Daniel Gordon talked to Film Ireland about his new feature documentary, George Best: All By Myself.

Maradona good, Pelé better, George Best. As far as iconic footballers go, George Best is up there with the gods – indeed, Pelé himself called Best the greatest footballer in the world. But sadly, for all his football genius, his name is also synonymous with the tragedy of his early demise and death from alcoholism. Director Daniel Gordon has brought the genius and the tragedy together in his feature documentary George Best: All By Myself.

Gordon originally got involved when a production company in Belfast approached him after seeing his powerful 2014 documentary about the Hillsborough disaster. Gordon jumped at the opportunity to direct a feature that could take in the scope of George’s life that could “only be served in a feature documentary,” according to Gordon. “The nature of TV is quite superficial so the opportunity with cinema in this case was to make a proper in-depth portrait of a great football player who had a dark side – we all knew a little bit about that but what really shocked me when I got into it was the depth of that dark side as well as the upside of the football – that was the attraction for me.”

To use a football cliche the film is a game of two halves taking the viewer on a journey through the highs of his success to the lows of his disease.  Gordon says, “You can’t tell one side without the other, or favour one side over the other. They are both equally valid – the split between the genius and the flawed side, and I wanted to tell that deeper story of both sides. For me it would have been wrong just to focus on him as a wonderful footballer while at the same time it would have been wrong just to do a hatchet job on him and only pick from the interviews the dark bits.”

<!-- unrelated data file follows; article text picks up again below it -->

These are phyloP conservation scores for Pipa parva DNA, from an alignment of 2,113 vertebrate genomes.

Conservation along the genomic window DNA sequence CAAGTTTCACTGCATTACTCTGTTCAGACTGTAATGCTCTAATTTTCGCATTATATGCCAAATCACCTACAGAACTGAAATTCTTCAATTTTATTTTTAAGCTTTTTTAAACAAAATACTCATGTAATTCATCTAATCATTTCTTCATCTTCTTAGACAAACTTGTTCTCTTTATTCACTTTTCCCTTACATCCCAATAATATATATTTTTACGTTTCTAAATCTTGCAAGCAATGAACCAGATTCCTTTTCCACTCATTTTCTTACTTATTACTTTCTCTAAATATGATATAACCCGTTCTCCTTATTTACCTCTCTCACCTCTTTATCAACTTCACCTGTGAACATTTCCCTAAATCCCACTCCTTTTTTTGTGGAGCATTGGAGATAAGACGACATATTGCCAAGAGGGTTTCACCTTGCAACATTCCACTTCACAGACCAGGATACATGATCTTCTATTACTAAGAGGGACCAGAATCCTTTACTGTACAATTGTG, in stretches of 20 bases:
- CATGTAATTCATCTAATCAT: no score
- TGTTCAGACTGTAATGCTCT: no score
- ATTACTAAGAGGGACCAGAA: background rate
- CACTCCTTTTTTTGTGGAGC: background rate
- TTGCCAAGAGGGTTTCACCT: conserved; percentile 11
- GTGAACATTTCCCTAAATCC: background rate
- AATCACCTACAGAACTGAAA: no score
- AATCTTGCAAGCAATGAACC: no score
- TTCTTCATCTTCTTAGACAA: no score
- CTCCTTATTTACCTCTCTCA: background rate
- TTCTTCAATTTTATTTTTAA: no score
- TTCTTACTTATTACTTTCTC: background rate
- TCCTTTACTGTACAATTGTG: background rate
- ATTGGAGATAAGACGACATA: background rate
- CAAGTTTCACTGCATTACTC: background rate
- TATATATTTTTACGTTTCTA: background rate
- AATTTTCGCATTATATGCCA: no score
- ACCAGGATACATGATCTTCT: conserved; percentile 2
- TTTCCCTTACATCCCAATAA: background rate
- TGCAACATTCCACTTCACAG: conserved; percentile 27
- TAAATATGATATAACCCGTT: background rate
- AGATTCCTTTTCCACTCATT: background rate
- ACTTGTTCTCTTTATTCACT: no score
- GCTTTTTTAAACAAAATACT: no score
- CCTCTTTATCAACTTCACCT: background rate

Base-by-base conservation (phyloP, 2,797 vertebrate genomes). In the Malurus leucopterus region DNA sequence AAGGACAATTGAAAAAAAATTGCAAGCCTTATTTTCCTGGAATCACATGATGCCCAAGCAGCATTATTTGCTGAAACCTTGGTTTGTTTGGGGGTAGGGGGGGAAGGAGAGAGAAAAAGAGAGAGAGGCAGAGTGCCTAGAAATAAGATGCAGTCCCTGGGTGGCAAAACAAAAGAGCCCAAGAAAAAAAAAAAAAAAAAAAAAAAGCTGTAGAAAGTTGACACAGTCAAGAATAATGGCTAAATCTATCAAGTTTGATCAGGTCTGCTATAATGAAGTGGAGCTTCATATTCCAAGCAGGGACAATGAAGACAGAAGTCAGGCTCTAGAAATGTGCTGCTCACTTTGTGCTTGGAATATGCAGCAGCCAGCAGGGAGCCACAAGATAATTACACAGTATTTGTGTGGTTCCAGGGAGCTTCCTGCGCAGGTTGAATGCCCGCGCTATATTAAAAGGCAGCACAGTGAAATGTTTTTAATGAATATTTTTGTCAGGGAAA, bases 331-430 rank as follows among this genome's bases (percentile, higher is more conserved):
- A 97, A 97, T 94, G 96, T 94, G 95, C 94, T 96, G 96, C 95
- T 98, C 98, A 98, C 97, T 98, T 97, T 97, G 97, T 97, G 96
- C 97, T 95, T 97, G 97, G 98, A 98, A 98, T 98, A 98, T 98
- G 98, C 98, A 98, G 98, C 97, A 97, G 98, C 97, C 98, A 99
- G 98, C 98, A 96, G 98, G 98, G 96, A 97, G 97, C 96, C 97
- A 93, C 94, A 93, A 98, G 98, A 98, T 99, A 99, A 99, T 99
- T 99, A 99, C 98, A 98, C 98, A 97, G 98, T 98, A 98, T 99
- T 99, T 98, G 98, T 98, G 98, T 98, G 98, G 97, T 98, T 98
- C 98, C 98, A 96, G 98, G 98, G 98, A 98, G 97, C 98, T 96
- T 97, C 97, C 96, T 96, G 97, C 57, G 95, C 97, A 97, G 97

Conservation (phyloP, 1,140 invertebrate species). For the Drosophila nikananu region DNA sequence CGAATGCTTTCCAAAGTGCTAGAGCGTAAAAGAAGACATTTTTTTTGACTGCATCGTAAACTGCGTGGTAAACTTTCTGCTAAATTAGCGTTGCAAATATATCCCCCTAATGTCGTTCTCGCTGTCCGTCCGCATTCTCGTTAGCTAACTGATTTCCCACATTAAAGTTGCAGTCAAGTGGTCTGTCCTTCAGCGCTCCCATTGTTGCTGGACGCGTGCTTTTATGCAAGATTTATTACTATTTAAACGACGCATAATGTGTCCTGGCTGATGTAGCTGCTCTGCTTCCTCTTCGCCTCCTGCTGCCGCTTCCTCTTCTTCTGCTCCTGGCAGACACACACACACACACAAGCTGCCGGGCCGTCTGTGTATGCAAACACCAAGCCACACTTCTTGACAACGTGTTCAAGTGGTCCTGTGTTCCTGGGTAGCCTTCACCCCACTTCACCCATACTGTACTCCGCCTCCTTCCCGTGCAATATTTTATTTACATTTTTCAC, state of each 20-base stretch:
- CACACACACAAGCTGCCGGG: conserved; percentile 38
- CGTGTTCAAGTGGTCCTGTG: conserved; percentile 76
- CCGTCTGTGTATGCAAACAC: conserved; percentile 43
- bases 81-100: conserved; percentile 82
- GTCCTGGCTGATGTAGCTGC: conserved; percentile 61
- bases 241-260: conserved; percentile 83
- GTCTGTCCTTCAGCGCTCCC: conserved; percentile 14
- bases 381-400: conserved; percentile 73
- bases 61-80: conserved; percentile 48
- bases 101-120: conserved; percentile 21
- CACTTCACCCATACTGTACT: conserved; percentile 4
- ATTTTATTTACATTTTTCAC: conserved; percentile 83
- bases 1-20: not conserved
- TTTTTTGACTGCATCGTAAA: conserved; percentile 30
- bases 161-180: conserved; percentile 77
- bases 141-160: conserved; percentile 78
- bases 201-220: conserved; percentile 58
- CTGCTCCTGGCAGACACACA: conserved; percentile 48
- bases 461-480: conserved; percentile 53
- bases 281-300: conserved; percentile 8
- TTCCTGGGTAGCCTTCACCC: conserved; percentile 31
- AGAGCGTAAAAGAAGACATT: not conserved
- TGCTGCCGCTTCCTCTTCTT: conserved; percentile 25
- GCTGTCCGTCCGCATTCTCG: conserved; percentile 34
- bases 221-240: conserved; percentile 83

Watching those years when he was taking football to a new level, it is striking to hear the amount of warnings he was given concerning where off-the-field temptations may lead him – sadly warnings he failed to understand. Gordon adds though that “equally there were times when he was crying for help and there ‘s footage in Majorca when the press go after him  but no one realises he needs help here. So it went both ways –  people warned him and he ignored them – he cried out and people ignored him.”

As he struggled with life after football, George battled with depression and comes across as quite a lonely man. Gordon says, “Even though he was really popular and the centre of a room, he could be quite lonely. He didn’t like his own company, which always doesn’t bode well. He didn’t really have a gang of really, really close friends and he wasn’t particularly social. He became quite lonely and didn’t like to be on his own at all, which is quite childlike, that yearning to have people around him – which I imagine would have come from his own childhood.”

Ultimately, the film is a story of addiction as much as anything. Gordon notes that the football journalist Hugh McIlvaney says of George that he was addicted to football, “and you might thing that’s a safe thing – what better thing to be addicted to? But actually for someone like that it’s quite dangerous. You’re getting a high every week going out there and at that age where it’s all coming natural to him, it’s amazing. Everyone loves him and he gets all that success and the European Cup Final in 1968. What a high and he’s never going to get that high again. For someone like that, with that personality, he’s always going to be chasing the high. There you have the amazing thing about football but it’s all downhill from there. The level of addiction he had was something I discovered in the edit. That addiction is not something that can easily be switched on and off,  and he couldn’t manage that. Even on a rehab programme when the counseller advised him,  he walked out really quickly. He knew he couldn’t do it. He had to live with that.”


George Best: All By Myself is currently in cinemas.




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